Storing stuff extends to students


University of Kentucky student Shannon Frazer, pictured in the Kernel office on 10/14/09. Photo by Ed Matthews

Column by Shannon Frazer. E-mail [email protected]

Americans have a lot of stuff.

We buy stuff, we keep stuff and we throw stuff away. But, for the most part, we keep stuff. And oftentimes we keep more than we have room for, which can lead to the practice of hoarding.

The Anxiety Disorders Association of America defines hoarding as “the compulsive purchasing, acquiring, searching and saving of items that have little or no value.”

It’s a real, diagnosable condition that today’s materialistic society has facilitated.

Case in point, in 2002 the U.S. Census Bureau reported there were approximately 12,700 warehousing and storage establishments in the U.S. Kentucky alone had 198 establishments in 2002 for this purpose.

According to, the official website for the national non-profit Self Storage Association, “There are 7.0 square feet of self storage space for every man, woman and child in the nation; thus it is physically possible that every American could stand—all at the same time—under the total canopy of self storage roofing.”

With all that space set aside so we can store our stuff, it’s no wonder college students are utilizing their allotted 7.0 square feet, and then some.

Step into dorm rooms across the country and the confined spaces make it even more evident that hoarding has become a commonplace behavior. Many dorm rooms, in essence, have been converted into storage facilities by students.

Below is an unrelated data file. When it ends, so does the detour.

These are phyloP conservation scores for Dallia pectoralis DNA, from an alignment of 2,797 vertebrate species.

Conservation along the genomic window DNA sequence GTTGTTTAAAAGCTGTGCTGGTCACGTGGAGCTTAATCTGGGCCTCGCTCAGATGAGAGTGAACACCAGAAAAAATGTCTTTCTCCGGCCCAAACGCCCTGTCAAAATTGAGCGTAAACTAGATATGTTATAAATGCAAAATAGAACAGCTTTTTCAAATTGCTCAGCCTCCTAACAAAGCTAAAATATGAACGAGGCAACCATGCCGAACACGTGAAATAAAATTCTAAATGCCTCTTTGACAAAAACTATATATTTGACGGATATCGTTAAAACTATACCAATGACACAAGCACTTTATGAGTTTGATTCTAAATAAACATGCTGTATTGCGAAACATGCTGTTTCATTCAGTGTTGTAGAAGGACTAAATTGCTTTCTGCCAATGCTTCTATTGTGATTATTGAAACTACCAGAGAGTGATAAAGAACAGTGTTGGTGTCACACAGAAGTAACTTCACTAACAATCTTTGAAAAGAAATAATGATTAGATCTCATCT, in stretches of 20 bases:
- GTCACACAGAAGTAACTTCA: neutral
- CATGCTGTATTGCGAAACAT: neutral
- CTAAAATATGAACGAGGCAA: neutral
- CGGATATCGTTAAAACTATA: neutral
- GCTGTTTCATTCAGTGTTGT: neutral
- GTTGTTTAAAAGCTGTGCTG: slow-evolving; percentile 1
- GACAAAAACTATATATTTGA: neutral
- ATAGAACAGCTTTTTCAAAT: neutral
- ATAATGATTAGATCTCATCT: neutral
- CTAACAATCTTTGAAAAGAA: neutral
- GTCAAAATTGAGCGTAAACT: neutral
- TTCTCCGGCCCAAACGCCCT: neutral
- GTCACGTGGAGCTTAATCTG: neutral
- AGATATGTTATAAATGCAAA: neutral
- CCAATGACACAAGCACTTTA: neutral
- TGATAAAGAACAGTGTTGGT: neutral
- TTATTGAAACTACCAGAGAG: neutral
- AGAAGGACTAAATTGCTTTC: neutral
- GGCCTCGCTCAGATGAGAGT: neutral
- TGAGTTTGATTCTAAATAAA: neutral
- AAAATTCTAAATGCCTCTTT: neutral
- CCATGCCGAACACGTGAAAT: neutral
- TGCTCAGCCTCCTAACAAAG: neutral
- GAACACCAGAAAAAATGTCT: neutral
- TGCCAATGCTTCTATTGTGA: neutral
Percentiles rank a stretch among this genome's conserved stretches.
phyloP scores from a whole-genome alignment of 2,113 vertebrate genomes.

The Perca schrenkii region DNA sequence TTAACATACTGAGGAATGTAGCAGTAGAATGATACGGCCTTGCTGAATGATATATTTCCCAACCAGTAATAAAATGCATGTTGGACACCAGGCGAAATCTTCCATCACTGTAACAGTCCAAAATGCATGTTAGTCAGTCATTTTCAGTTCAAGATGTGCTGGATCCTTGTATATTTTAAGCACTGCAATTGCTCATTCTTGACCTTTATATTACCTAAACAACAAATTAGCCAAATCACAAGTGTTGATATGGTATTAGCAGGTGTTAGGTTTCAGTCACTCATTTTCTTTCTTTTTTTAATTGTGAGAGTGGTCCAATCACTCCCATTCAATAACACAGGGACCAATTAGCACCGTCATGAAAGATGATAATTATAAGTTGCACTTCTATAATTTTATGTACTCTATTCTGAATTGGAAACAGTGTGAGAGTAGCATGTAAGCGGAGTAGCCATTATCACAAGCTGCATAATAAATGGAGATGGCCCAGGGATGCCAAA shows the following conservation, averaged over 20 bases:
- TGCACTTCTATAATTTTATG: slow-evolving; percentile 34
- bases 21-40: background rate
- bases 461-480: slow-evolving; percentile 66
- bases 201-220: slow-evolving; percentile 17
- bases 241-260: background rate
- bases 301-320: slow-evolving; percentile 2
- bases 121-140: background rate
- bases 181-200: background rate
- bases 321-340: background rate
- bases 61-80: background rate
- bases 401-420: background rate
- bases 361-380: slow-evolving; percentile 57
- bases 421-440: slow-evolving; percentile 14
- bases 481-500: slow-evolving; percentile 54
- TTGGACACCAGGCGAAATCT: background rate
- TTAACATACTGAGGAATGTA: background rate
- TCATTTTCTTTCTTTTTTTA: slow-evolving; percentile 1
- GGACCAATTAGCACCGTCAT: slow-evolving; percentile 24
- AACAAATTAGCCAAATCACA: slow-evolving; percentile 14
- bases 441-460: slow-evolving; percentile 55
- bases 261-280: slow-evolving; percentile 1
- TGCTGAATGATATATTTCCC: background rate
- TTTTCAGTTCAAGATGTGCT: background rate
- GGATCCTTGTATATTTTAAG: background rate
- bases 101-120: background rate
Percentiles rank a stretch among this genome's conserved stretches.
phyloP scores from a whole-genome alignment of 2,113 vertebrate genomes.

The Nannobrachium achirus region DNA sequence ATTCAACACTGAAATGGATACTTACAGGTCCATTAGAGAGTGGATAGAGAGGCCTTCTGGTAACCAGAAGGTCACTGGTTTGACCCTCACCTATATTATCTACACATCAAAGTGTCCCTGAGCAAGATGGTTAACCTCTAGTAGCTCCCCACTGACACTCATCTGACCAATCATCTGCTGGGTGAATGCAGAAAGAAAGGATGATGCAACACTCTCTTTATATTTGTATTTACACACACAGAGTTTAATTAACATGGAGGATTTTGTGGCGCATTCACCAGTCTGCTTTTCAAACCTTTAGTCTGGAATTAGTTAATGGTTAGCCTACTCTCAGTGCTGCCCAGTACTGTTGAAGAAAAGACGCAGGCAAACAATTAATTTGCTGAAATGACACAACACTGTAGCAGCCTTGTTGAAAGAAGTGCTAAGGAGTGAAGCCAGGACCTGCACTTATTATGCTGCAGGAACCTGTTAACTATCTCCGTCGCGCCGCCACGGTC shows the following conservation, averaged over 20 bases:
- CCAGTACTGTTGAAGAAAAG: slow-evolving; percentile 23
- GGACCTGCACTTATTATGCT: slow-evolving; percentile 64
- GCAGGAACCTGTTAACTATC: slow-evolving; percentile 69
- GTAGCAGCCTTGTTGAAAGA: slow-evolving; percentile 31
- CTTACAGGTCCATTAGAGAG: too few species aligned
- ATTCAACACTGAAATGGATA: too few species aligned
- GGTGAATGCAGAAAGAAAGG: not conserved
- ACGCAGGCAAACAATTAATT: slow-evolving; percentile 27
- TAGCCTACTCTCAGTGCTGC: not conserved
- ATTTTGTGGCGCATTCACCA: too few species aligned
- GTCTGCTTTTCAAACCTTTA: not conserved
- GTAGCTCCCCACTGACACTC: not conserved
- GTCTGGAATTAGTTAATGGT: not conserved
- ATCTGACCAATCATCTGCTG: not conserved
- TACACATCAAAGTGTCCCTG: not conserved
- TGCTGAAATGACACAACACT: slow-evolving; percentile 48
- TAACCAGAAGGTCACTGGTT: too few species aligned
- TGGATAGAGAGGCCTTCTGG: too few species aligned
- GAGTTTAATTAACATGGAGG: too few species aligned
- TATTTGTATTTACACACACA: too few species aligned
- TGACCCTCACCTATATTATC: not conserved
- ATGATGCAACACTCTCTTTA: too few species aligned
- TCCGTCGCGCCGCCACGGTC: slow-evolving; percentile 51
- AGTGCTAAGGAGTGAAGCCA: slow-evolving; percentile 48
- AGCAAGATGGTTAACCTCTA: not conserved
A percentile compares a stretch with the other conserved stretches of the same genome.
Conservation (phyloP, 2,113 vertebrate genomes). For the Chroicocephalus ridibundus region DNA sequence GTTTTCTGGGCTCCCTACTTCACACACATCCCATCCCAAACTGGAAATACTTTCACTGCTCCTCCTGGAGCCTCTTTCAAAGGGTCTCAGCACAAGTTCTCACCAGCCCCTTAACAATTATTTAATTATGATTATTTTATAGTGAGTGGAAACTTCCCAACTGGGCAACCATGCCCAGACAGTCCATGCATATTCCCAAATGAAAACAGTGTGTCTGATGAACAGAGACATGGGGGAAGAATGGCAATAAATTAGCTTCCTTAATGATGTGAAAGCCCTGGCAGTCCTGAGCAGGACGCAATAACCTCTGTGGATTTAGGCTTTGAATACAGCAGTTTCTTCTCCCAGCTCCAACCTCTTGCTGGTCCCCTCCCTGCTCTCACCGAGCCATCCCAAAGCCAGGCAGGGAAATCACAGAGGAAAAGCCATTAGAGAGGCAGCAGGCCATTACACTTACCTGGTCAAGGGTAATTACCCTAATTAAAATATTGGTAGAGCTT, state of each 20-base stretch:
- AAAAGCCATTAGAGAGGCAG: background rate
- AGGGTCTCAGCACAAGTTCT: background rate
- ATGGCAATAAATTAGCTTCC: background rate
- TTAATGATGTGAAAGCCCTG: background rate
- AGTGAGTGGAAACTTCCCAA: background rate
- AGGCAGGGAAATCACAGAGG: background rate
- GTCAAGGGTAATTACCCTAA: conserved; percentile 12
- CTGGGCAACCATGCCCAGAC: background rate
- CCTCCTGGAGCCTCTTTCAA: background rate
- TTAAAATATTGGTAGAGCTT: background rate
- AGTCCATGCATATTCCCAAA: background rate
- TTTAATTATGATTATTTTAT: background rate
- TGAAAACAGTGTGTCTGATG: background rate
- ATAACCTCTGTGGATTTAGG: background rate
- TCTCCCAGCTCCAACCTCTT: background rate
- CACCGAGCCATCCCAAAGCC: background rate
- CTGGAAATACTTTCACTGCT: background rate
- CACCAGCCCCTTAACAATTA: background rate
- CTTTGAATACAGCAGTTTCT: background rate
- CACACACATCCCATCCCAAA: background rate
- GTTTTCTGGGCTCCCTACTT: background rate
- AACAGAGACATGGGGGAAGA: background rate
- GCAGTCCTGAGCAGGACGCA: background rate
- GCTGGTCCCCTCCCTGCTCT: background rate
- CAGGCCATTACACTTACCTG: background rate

College students receive dozens of freebies, especially in the first few weeks of a semester, and it continues to accumulate for the rest of the school year. Particularly for those students who don’t go back home very often to drop off that newly-acquired excess or don’t have the discernment to immediately throw away what they won’t use, stuff can pile up.

No major studies have been conducted on hoarding behavior found solely in college students, but the growing concern needs to be addressed on campuses.

Last week on the John Tesh Radio Show, Tesh said that the average American has over $5,000 worth of stuff in his house that he doesn’t use. Just think of all the junk that piles up in dorm rooms.

And while it’s unlikely that many students let it get too out of hand, I cringe at the thought of what some resident advisers and landlords walk into when they pay residents a visit.

I just hope that in the moldable years of college, students won’t let their stuff get the best of them.

Currently the warehousing and storage industry is one of the fastest growing sectors of the U.S. commercial real estate industry, per SSA. Total revenue in the U.S. for warehousing and storage was more than $16 billion in 2002 and $250,000 revenue in Kentucky.

Just think, one of the most prosperous businesses thrives today for the sole purpose of storing our stuff so we don’t have to.

The SSA already has had a 35-year commitment to providing facilities to store our stuff, but I challenge our generation to counter that. Don’t let our children view us as the new age of packrats.

That starts by re-evaluating priorities and determining what among all of our stuff is actually worth keeping, beginning as early as the college years.